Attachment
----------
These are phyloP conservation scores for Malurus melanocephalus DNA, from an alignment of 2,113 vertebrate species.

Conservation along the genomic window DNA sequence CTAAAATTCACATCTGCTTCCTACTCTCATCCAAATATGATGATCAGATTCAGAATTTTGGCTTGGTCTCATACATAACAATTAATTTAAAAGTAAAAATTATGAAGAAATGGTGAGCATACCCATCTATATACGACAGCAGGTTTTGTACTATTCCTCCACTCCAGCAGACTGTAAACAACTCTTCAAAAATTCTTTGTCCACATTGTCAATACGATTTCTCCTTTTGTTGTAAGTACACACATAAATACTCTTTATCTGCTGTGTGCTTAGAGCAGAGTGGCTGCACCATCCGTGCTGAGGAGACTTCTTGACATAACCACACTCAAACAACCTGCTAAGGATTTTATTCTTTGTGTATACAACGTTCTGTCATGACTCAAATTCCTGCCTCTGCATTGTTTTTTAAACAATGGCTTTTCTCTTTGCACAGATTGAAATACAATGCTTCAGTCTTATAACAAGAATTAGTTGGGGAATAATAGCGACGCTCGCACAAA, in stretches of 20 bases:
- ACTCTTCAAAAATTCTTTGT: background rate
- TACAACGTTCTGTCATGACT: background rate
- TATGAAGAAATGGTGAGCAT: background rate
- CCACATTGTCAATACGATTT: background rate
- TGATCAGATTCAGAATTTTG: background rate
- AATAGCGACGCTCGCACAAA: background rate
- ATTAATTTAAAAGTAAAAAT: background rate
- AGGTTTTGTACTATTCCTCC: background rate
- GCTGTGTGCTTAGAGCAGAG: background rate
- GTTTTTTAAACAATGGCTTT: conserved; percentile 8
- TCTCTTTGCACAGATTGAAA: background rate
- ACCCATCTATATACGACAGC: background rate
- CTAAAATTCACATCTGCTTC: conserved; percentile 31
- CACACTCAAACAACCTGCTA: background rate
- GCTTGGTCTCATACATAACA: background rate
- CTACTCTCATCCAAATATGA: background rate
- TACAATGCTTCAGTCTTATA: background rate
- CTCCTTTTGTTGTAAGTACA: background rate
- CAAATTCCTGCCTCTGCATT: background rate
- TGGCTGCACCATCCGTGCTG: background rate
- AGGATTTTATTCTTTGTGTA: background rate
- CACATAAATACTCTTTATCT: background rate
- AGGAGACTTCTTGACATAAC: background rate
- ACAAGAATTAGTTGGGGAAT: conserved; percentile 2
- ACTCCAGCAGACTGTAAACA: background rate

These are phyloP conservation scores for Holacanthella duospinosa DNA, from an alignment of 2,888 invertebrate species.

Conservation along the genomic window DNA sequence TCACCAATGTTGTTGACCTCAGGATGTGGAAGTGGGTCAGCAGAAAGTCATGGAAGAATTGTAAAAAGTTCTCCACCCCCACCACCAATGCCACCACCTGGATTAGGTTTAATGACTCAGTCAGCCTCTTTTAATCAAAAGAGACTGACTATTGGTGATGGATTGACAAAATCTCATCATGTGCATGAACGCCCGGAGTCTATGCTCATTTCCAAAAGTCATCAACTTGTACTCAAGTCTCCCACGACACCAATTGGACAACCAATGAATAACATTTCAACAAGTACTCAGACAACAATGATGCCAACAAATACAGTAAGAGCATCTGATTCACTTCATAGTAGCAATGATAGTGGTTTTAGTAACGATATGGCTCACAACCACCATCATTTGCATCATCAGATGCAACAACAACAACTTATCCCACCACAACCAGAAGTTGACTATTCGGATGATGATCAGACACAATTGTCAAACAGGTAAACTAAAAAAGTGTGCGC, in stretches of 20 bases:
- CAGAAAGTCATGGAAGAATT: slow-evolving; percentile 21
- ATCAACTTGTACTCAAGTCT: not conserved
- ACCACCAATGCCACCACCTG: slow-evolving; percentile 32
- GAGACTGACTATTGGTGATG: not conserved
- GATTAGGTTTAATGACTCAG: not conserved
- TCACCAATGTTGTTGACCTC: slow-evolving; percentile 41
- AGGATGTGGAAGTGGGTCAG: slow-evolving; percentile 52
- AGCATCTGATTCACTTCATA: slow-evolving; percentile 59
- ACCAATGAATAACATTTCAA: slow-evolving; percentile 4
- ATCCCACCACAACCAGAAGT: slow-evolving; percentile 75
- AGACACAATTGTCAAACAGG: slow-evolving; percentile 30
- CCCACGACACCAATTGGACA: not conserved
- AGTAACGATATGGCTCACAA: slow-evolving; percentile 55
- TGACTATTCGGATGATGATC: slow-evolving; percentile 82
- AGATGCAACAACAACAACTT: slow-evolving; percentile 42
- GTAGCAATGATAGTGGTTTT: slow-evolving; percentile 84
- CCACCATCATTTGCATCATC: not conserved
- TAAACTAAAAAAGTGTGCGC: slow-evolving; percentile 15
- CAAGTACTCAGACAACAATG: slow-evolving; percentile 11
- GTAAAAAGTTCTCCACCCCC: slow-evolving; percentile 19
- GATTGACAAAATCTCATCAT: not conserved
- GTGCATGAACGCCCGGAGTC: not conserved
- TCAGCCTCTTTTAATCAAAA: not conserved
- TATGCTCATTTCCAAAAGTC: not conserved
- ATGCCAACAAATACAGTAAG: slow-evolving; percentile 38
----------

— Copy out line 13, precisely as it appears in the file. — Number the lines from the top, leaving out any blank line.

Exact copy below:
- TCTCTTTGCACAGATTGAAA: background rate